Daily encouragement

Video by

Stuart Poteet

Discipleship Pastor

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Psalm 143:5-6

I remember the days of long ago; I meditate on all your works and consider what your hands have done. I spread out my hands to you; I thirst for you like a parched land.

Behind the Scenes

The Bible cares for us and our hearts in many beautiful ways. It provides us with direction, reminds us of truths, and challenges us to look inward to bring us closer to the Lord. The Bible also cares for us by keeping things real—it doesn’t shy away from the opportunity to show us that life is hard, and it doesn’t pretend like everything is always going to be okay. David’s life, as we read today, was peppered with hardship. But it’s through stories like his we can know that, while pain is part of our earthly lives, God’s faithfulness is timeless, and he cares for us deeply.

In Psalm 143, we read that David is pursued by an enemy and is stricken with pain. David explains that “he crushes me to the ground; he makes me dwell in the darkness like those long dead.” David admits that because of this burden, his “spirit grows faint” and his “heart…is dismayed.” David is feeling low, and he is honest about this pain with God. Not only does he feel “dead,” though, he feels “like those long dead” (emphasis added). David is beginning to waste away under a situation that seems never-ending.

I’ve been there before. I’ve experienced that long, dark season of life where I didn’t even desire happiness. I was in such a depressed place for so long, that happiness seemed like a dry land, and I felt like a fish. I felt like if I were to go on land, if I were to be “happy,” that I would dry out instantly. Happiness felt so foreign that I feared it would kill me.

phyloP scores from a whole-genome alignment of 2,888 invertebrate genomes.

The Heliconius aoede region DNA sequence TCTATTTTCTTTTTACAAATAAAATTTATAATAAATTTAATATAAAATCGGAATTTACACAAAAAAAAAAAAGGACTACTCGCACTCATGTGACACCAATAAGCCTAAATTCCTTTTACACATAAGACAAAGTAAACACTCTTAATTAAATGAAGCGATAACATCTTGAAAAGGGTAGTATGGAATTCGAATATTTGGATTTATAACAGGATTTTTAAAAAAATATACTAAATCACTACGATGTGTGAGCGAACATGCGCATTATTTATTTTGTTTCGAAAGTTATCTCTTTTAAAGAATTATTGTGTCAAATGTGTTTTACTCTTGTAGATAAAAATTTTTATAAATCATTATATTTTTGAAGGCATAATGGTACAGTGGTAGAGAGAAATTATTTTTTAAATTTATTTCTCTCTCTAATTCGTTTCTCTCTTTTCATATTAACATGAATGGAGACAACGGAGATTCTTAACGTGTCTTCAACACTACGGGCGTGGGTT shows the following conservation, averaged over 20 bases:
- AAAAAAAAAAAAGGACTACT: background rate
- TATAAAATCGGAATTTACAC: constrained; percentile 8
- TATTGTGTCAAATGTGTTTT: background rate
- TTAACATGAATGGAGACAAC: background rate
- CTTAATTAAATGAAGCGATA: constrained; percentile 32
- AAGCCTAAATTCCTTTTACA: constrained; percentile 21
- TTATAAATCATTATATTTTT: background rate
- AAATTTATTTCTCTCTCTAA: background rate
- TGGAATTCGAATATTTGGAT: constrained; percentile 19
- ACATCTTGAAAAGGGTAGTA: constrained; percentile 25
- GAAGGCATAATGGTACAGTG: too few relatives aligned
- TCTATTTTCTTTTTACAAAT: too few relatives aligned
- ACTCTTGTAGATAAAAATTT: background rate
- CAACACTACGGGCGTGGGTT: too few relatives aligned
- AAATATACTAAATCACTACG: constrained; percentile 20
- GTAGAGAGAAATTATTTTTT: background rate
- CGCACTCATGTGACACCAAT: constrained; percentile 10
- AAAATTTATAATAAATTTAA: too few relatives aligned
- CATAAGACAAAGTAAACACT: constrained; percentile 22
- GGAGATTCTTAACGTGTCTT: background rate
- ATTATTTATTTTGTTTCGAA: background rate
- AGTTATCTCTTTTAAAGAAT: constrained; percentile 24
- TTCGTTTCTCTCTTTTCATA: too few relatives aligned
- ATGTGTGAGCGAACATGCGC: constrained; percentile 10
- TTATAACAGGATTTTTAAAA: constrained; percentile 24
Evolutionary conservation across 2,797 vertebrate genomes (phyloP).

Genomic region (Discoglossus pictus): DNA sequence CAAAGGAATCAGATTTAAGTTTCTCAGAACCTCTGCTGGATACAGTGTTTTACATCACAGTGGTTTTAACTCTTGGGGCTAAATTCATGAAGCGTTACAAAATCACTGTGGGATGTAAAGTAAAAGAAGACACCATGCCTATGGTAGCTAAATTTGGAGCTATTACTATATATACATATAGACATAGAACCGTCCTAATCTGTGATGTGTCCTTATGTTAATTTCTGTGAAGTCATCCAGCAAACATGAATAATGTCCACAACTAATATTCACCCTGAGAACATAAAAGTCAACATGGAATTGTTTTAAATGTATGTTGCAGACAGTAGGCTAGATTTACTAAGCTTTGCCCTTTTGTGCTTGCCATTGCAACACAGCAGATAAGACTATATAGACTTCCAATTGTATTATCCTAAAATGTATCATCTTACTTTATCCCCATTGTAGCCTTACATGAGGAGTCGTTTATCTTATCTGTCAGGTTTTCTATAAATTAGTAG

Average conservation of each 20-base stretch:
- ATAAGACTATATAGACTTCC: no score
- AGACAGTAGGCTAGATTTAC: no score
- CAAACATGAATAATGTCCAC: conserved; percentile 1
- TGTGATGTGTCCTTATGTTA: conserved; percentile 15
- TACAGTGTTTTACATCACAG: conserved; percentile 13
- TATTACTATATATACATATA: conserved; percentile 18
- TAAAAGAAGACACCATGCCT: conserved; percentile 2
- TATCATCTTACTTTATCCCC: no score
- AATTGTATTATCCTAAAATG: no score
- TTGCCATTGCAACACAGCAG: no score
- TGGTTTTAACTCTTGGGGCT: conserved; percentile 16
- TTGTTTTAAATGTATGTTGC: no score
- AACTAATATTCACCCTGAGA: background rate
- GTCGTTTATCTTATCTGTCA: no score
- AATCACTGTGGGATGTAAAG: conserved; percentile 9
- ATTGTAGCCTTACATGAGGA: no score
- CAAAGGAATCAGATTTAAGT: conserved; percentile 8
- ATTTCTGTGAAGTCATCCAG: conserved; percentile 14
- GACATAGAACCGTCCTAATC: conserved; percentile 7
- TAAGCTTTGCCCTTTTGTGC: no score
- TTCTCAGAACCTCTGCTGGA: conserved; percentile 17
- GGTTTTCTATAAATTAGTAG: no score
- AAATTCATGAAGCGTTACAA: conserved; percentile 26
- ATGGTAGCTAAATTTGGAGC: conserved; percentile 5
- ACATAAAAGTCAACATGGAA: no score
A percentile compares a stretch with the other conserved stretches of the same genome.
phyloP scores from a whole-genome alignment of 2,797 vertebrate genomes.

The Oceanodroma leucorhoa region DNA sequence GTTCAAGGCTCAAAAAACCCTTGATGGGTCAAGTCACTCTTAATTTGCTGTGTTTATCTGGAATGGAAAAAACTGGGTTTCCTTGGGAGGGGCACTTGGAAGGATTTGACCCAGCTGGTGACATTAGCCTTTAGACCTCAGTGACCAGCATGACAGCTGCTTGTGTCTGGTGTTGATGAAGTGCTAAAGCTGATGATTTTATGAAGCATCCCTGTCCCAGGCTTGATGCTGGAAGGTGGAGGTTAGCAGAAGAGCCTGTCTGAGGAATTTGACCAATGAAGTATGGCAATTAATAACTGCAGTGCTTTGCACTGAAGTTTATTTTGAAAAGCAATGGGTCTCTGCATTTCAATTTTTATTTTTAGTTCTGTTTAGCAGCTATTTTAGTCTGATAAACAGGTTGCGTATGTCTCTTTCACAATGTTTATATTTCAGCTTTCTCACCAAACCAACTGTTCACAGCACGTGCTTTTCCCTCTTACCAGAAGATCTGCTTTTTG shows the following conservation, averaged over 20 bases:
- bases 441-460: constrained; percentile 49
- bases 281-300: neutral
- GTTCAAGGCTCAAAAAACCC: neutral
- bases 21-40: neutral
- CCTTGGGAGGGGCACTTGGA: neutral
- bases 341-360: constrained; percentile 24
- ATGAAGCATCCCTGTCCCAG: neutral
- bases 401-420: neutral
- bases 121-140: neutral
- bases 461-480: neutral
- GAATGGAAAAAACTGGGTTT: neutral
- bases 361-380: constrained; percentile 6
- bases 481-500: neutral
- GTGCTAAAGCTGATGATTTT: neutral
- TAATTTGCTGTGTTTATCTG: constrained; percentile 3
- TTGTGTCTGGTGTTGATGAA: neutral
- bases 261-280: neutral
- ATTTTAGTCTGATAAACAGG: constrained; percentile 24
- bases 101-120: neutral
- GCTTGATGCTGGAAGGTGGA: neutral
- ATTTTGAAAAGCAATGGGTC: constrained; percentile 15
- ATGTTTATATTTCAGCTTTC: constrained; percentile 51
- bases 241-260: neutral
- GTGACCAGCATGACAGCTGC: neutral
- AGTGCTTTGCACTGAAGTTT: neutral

Make it Real

But the reality was that whether I lived in the darkness of the water or lived in the light of the land, both places required something bigger than me to actually live a life of joy and clarity. I had to trust in God.

Immediately after telling the Lord that he feels long dead, David says that he “remembers the days of long ago” and he “mediates” on the things God’s hands have done in His graciousness and mercy. David doesn’t let his present struggle overwhelm his faith in God and his perfect will. Even when he is being hunted, David knows that God is still dependable, that God is still faithful, and that God is still God, because David knows that God is so much more than what we see on earth.

How quick are we, in times of trial, to question God’s character? How quick are we to say that because things aren’t good, God isn’t good? What's beautiful about David’s mediation in Psalm 143 is that he does not seek to empty his mind of all things, like we often view meditation today. In his time of trial, David doesn’t question God and depend on his own strategies to self-sooth, he meditates on the long, proven timeline of God’s goodness: “I remember,” he says, “the days of long ago; I meditate on all your works and consider what your hands have done.” David allows God’s history of goodness to evidence that God has never and will never leave him. David’s pain seems long, but he knows God’s goodness has and will exist much, much longer.

Looking back, I realize that I was scared to feel “happy” because I was scared to have to be the reason things were okay. I knew myself enough to understand that I would never be strong enough to carry that responsibility on my own; I was never going to be able to make everything okay. David’s story reminds me that my job is to cultivate a relationship with the Lord, and to "spread out my hands” (Psalm 143:6) to him when things are tough, knowing that "the Lord is good and his love endures forever; his faithfulness continues through all generations” (Psalm 100:5).

If this passage teaches us anything (and it teaches us a lot), it may be that we can lean on the stories of the past, and maybe even the stories of others, to remind us that God is the only One worth reaching our hands out to, and that he always has his hands reached out to us. We may never slay a giant like David did, but we can trust that God was the strength in that story, and that he is the strength in ours.

End in Prayer

Lord, you are so good. I am sorry for the times in my life when I have questioned your faithfulness, because you have left only a legacy of power and truth. You have never forsaken your children, and you will never forsake me. Please, Father, help me remember that you died on the cross for me, and that there is nothing greater you could do to prove your love for me. I am known and loved by you, and my prayer is that I know that in each moment of every day. I pray that my circumstance does not draw me away from you, but only brings me closer to the praise-worthy goodness of your character. I ask this in your mighty, holy, righteous name, Jesus. Amen.

Written by

Autumn Krueger

ACF Youth Culture Administrative Assistant